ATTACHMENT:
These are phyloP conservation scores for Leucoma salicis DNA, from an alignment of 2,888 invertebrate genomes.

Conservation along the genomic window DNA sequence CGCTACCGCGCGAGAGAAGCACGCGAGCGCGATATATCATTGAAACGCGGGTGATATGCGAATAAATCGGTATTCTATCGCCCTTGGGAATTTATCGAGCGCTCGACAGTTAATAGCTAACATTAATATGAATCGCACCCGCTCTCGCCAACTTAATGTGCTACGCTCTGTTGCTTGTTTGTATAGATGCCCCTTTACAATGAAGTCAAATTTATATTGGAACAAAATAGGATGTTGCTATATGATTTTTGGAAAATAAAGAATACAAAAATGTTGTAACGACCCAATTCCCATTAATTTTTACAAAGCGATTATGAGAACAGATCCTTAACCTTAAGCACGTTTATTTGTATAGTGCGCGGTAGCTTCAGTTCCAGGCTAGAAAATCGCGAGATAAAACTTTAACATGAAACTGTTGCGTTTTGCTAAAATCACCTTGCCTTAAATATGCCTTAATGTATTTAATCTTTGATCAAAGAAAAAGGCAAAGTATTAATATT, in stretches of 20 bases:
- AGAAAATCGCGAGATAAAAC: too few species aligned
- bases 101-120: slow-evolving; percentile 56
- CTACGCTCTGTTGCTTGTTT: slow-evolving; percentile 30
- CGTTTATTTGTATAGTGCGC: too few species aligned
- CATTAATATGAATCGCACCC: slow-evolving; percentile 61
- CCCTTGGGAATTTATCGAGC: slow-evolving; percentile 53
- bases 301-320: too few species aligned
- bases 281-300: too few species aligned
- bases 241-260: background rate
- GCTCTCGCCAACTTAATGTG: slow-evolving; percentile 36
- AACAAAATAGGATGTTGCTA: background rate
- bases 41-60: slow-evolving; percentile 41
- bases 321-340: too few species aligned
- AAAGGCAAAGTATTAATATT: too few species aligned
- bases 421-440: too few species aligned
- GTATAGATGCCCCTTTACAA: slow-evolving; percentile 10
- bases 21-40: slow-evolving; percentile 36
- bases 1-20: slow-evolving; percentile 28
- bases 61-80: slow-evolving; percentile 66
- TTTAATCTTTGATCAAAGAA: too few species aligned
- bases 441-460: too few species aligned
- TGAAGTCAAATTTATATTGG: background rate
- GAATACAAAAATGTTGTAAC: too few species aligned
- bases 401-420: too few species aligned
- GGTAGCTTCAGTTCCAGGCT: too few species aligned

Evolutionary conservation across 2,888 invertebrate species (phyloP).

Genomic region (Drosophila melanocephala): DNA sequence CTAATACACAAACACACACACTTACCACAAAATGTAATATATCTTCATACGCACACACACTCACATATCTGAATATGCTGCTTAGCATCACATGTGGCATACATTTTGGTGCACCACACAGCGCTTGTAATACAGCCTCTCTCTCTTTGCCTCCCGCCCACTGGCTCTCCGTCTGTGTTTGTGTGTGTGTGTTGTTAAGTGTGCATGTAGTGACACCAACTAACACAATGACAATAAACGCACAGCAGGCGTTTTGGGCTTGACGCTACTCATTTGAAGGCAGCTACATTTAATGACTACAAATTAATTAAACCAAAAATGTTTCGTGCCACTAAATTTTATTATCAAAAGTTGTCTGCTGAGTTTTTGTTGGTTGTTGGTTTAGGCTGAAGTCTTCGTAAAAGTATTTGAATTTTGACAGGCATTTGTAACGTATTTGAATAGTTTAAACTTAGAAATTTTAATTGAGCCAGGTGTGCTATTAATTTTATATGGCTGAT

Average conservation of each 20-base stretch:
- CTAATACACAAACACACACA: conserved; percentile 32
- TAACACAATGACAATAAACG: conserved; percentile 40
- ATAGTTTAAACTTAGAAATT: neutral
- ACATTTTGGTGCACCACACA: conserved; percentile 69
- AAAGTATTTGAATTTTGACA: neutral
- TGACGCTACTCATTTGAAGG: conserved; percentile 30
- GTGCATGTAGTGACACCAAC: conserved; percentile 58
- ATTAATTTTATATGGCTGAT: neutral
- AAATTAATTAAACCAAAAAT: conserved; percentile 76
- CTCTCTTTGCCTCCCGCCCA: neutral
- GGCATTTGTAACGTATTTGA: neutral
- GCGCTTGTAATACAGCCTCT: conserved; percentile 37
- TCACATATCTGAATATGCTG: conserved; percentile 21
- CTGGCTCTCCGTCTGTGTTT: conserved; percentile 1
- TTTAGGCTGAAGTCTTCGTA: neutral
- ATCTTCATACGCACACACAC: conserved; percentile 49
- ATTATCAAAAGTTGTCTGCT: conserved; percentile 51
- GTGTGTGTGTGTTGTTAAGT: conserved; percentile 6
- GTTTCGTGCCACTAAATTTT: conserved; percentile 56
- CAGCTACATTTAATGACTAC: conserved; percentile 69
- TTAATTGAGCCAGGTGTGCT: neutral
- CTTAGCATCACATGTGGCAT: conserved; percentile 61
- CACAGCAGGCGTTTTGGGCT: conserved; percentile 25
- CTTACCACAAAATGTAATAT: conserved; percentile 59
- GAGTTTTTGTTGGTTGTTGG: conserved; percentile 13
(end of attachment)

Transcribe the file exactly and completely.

These are phyloP conservation scores for Leucoma salicis DNA, from an alignment of 2,888 invertebrate genomes.

Conservation along the genomic window DNA sequence CGCTACCGCGCGAGAGAAGCACGCGAGCGCGATATATCATTGAAACGCGGGTGATATGCGAATAAATCGGTATTCTATCGCCCTTGGGAATTTATCGAGCGCTCGACAGTTAATAGCTAACATTAATATGAATCGCACCCGCTCTCGCCAACTTAATGTGCTACGCTCTGTTGCTTGTTTGTATAGATGCCCCTTTACAATGAAGTCAAATTTATATTGGAACAAAATAGGATGTTGCTATATGATTTTTGGAAAATAAAGAATACAAAAATGTTGTAACGACCCAATTCCCATTAATTTTTACAAAGCGATTATGAGAACAGATCCTTAACCTTAAGCACGTTTATTTGTATAGTGCGCGGTAGCTTCAGTTCCAGGCTAGAAAATCGCGAGATAAAACTTTAACATGAAACTGTTGCGTTTTGCTAAAATCACCTTGCCTTAAATATGCCTTAATGTATTTAATCTTTGATCAAAGAAAAAGGCAAAGTATTAATATT, in stretches of 20 bases:
- AGAAAATCGCGAGATAAAAC: too few species aligned
- bases 101-120: slow-evolving; percentile 56
- CTACGCTCTGTTGCTTGTTT: slow-evolving; percentile 30
- CGTTTATTTGTATAGTGCGC: too few species aligned
- CATTAATATGAATCGCACCC: slow-evolving; percentile 61
- CCCTTGGGAATTTATCGAGC: slow-evolving; percentile 53
- bases 301-320: too few species aligned
- bases 281-300: too few species aligned
- bases 241-260: background rate
- GCTCTCGCCAACTTAATGTG: slow-evolving; percentile 36
- AACAAAATAGGATGTTGCTA: background rate
- bases 41-60: slow-evolving; percentile 41
- bases 321-340: too few species aligned
- AAAGGCAAAGTATTAATATT: too few species aligned
- bases 421-440: too few species aligned
- GTATAGATGCCCCTTTACAA: slow-evolving; percentile 10
- bases 21-40: slow-evolving; percentile 36
- bases 1-20: slow-evolving; percentile 28
- bases 61-80: slow-evolving; percentile 66
- TTTAATCTTTGATCAAAGAA: too few species aligned
- bases 441-460: too few species aligned
- TGAAGTCAAATTTATATTGG: background rate
- GAATACAAAAATGTTGTAAC: too few species aligned
- bases 401-420: too few species aligned
- GGTAGCTTCAGTTCCAGGCT: too few species aligned

Evolutionary conservation across 2,888 invertebrate species (phyloP).

Genomic region (Drosophila melanocephala): DNA sequence CTAATACACAAACACACACACTTACCACAAAATGTAATATATCTTCATACGCACACACACTCACATATCTGAATATGCTGCTTAGCATCACATGTGGCATACATTTTGGTGCACCACACAGCGCTTGTAATACAGCCTCTCTCTCTTTGCCTCCCGCCCACTGGCTCTCCGTCTGTGTTTGTGTGTGTGTGTTGTTAAGTGTGCATGTAGTGACACCAACTAACACAATGACAATAAACGCACAGCAGGCGTTTTGGGCTTGACGCTACTCATTTGAAGGCAGCTACATTTAATGACTACAAATTAATTAAACCAAAAATGTTTCGTGCCACTAAATTTTATTATCAAAAGTTGTCTGCTGAGTTTTTGTTGGTTGTTGGTTTAGGCTGAAGTCTTCGTAAAAGTATTTGAATTTTGACAGGCATTTGTAACGTATTTGAATAGTTTAAACTTAGAAATTTTAATTGAGCCAGGTGTGCTATTAATTTTATATGGCTGAT

Average conservation of each 20-base stretch:
- CTAATACACAAACACACACA: conserved; percentile 32
- TAACACAATGACAATAAACG: conserved; percentile 40
- ATAGTTTAAACTTAGAAATT: neutral
- ACATTTTGGTGCACCACACA: conserved; percentile 69
- AAAGTATTTGAATTTTGACA: neutral
- TGACGCTACTCATTTGAAGG: conserved; percentile 30
- GTGCATGTAGTGACACCAAC: conserved; percentile 58
- ATTAATTTTATATGGCTGAT: neutral
- AAATTAATTAAACCAAAAAT: conserved; percentile 76
- CTCTCTTTGCCTCCCGCCCA: neutral
- GGCATTTGTAACGTATTTGA: neutral
- GCGCTTGTAATACAGCCTCT: conserved; percentile 37
- TCACATATCTGAATATGCTG: conserved; percentile 21
- CTGGCTCTCCGTCTGTGTTT: conserved; percentile 1
- TTTAGGCTGAAGTCTTCGTA: neutral
- ATCTTCATACGCACACACAC: conserved; percentile 49
- ATTATCAAAAGTTGTCTGCT: conserved; percentile 51
- GTGTGTGTGTGTTGTTAAGT: conserved; percentile 6
- GTTTCGTGCCACTAAATTTT: conserved; percentile 56
- CAGCTACATTTAATGACTAC: conserved; percentile 69
- TTAATTGAGCCAGGTGTGCT: neutral
- CTTAGCATCACATGTGGCAT: conserved; percentile 61
- CACAGCAGGCGTTTTGGGCT: conserved; percentile 25
- CTTACCACAAAATGTAATAT: conserved; percentile 59
- GAGTTTTTGTTGGTTGTTGG: conserved; percentile 13